Tag Archives: downtown

Sarasota Sky Bar & Club to open Friday

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The nightclub is slated to open in the Charles Ringling building on the east end of downtown this weekend.
by: Alex Mahadevan News Innovation Editor

Following some delays, downtown Sarasota’s newest nightclub will open this weekend in the historic Charles Ringling building.

Sarasota Sky Bar & Club will open at 4 p.m. Friday, Sept. 23, at 1927 Ringling Boulevard, which is adjacent to McCurdy’s Comedy Theatre. The club will feature 1960s-themed local band Robin and the Retros starting at 8 p.m., with a $5 cover to get in, said co-owner Tony Tannus.

Democracy, a reggae band, will play during the same hours Saturday.

“We have to mix it up,” said Tannus, who said he wants to focus on bringing in a mature crowd to the non-smoking building. “I’m not bringing in 20 year olds to bounce around.”

Tannus, who also co-owns the Meadows Village Pub & Grill, said the 7,000-square-foot size of the interior, and its history, attracted him to the property. Charles Ringling, John Ringling’s brother, constructed the two-story building in 1926.

“His office is still up there,” Tannus said.

 

Sean Dreznin & Jag Grewal from Ian Black Real Estate handled both sides of the transaction.

Sarasota Sky Bar & Club set to open

Nightclub will occupy Charles Ringling Building in downtown Sarasota.

1927 Ringling image
Business partners, Tony and Marie Tannus, and Alex Hagush have leased the Charles Ringling Building for Sarasota Sky Bar & Club. The building on Ringling Blvd. in Sarasota was built in 1926 and has been home to several nightclubs over the years. // Photo via Ian Black Real Estate

Following a delay earlier this month, the owners of Sarasota Sky Bar & Club say they’re ready to open Friday with a performance by high-energy area dance band Robin & The Retros. Longtime local reggae group Democracy will be playing on Saturday.

Both performances are scheduled for 8 to 11 p.m. with doors opening at 4 p.m. There will be a $5 cover charge for each evening and management has stated that “at this time we will not be offering parking nor valet services to our patrons and will be advising them to utilize available public parking in the vicinity.”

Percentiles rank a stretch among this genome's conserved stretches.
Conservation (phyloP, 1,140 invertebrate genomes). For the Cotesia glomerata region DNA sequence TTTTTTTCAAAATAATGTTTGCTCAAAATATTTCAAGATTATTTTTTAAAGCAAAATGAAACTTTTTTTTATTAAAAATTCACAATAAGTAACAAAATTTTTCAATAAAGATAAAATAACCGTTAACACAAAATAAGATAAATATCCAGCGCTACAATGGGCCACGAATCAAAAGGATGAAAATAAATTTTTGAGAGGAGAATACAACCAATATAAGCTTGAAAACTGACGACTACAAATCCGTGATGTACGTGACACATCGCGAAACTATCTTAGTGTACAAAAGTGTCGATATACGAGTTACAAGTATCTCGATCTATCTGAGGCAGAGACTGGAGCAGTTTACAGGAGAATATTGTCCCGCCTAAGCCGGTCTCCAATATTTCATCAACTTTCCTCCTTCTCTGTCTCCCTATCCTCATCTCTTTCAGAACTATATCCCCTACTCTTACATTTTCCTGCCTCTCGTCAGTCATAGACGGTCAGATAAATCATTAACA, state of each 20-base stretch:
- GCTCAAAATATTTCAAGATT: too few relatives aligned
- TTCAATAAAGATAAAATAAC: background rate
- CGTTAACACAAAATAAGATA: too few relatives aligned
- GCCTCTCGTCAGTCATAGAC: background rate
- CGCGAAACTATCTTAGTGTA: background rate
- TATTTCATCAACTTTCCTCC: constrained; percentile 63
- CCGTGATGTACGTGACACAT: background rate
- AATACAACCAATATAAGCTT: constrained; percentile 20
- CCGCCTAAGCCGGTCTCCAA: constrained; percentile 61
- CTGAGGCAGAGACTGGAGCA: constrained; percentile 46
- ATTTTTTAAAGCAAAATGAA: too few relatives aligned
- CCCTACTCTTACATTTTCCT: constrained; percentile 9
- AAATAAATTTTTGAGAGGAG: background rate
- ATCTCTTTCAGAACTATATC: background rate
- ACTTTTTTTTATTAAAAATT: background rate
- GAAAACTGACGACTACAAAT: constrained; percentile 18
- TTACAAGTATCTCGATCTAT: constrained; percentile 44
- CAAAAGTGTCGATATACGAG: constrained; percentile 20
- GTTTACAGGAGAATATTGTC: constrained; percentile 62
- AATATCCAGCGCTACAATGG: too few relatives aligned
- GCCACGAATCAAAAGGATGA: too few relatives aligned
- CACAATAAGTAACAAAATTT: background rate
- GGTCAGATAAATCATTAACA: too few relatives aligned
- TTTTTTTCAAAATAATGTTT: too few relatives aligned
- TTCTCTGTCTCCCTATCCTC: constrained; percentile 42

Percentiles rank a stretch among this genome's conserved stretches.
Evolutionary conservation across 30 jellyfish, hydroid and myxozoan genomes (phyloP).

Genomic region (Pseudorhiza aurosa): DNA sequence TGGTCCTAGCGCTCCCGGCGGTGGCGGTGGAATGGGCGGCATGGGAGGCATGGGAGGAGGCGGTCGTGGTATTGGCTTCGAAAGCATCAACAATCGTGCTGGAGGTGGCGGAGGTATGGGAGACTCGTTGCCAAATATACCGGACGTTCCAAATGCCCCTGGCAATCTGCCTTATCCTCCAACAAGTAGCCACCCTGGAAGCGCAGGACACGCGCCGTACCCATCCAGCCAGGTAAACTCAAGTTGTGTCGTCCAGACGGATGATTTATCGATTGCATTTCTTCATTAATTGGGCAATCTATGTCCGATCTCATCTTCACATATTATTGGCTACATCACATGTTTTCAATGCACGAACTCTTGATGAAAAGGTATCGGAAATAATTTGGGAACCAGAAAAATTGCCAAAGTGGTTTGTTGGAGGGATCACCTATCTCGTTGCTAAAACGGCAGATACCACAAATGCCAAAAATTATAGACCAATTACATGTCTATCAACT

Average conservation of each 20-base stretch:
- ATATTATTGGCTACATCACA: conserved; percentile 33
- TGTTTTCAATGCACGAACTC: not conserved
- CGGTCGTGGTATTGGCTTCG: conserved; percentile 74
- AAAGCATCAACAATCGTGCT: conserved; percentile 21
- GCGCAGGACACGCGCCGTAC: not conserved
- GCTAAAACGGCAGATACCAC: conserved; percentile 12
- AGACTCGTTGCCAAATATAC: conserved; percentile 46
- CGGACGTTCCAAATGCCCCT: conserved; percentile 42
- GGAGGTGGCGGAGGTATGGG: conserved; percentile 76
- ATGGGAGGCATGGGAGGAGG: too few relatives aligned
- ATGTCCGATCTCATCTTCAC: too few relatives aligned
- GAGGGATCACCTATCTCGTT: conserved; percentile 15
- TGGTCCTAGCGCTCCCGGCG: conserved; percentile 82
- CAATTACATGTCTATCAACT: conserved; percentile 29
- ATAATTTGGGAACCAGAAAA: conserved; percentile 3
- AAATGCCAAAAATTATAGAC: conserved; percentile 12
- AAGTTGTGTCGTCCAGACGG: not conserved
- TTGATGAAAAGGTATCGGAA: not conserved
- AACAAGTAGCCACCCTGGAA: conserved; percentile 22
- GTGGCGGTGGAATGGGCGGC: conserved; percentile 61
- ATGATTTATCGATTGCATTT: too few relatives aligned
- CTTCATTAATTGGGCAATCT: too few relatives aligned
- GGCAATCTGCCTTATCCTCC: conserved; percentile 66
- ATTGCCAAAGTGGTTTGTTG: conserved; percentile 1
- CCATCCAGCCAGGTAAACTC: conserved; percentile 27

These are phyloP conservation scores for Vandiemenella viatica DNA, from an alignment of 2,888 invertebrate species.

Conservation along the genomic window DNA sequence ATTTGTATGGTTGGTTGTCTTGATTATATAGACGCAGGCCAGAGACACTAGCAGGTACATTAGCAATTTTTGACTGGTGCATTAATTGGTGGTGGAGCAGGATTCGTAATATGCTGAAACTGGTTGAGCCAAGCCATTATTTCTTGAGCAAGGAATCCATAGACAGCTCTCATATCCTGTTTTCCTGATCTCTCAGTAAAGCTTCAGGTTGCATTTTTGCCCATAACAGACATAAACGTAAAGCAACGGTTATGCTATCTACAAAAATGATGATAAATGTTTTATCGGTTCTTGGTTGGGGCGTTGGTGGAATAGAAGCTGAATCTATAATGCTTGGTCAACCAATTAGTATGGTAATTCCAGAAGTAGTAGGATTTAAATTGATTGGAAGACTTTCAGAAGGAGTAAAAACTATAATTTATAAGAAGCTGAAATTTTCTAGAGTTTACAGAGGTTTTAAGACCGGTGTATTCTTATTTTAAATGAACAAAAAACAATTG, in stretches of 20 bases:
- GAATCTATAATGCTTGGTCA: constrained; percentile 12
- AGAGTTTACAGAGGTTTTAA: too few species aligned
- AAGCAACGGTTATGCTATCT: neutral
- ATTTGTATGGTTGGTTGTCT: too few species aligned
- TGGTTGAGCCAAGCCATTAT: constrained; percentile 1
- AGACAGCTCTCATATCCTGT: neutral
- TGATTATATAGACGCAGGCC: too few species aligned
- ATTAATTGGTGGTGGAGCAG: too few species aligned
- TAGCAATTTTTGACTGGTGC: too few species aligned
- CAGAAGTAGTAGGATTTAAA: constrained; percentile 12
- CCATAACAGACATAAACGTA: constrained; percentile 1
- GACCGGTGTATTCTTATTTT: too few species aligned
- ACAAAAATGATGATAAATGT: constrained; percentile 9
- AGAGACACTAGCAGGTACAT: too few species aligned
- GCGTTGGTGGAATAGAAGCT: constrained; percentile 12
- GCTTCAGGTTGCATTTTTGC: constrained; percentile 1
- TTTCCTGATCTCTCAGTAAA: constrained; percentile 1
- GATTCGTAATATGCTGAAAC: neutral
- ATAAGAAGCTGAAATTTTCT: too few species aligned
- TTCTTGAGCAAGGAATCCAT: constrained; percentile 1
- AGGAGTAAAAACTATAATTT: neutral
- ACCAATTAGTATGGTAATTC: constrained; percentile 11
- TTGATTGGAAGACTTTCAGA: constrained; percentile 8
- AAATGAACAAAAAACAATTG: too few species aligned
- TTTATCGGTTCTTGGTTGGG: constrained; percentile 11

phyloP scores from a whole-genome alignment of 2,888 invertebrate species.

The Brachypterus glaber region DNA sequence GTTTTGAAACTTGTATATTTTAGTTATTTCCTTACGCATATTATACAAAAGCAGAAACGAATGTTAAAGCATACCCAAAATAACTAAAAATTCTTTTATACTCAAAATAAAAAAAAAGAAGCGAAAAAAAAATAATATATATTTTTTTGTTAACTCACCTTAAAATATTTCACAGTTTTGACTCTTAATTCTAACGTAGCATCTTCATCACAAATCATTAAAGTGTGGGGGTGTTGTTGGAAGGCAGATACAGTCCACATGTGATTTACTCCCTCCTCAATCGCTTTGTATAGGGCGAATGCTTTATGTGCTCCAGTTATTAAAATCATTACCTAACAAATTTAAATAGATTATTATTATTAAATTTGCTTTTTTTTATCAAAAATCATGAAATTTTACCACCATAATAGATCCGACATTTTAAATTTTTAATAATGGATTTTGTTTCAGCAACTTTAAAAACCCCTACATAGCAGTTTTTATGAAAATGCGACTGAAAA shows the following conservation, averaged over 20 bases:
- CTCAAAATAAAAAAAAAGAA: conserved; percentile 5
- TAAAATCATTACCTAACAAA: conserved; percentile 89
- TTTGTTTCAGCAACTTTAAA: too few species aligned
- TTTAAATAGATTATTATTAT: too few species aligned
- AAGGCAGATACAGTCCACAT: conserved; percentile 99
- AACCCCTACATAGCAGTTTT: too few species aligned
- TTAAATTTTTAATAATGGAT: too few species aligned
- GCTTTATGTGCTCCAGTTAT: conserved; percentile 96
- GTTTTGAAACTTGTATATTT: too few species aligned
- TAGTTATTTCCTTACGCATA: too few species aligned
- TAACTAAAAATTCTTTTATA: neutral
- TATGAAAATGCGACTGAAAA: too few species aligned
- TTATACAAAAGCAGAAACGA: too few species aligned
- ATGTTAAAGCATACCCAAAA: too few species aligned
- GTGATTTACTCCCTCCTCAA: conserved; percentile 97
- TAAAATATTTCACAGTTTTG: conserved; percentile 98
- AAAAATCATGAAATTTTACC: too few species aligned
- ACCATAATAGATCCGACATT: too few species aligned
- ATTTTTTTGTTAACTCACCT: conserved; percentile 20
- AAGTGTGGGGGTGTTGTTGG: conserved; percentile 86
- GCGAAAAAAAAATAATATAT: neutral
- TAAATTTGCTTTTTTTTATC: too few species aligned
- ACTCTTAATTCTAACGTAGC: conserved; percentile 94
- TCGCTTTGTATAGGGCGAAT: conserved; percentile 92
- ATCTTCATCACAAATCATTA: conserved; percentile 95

Sarasota Sky Bar & Club, a smoke-free establishment aiming to attract people in their 30s to 60s, occupies the historic Charles Ringling Building in downtown Sarasota. 8 p.m. Friday and Saturday, Sarasota Sky Bar & Club, 1927 Ringling Blvd., Sarasota; $5;  sarasotasky.club

Sean Dreznin from Ian Black Real Estate handled both sides of the transaction.

Sarasota Sky Bar & Club opening in downtown Charles Ringling Building

Come enjoy the guided Rosemary District Tour in Sarasota

Rosemary Tour with CID

Sponsored by: Rosemary Square Thursday, March 31 Tour begins at 4 p.m. Networking at 5:45 p.m.    Meet at Mandeville Beer Garden 428 N Lem…

Source: Come enjoy the guided Rosemary District Tour in Sarasota

Commercial Real Estate Profile: Ian Black

Commercial Real Estate Profile: Ian Black

 

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Ian Black founded Ian Black Real Estate as a boutique commercial real estate brokerage and management firm in Sarasota, following stints with Icorr Properties and Fred Starling Inc. Today the company is one of the largest commercial brokerages in Southwest Florida. Photo by Lori Sax

 

February 05, 2016

IAN BLACK
Founder and CEO,
Ian Black Real Estate
Sarasota

Ian Black Real Estate has been busy of late, and not just with the transactions the Sarasota-based commercial real estate brokerage and management firm has been closing in the region’s heated market.

In the past two months, firm founder and CEO Ian Black has named new partners, moved his office, sold his former business address and purchased an investment property in the city’s burgeoning Rosemary District.

His firm has also taken on additional lines of business, been moving into new territory and been involved in some of the largest deals of its 13-year history.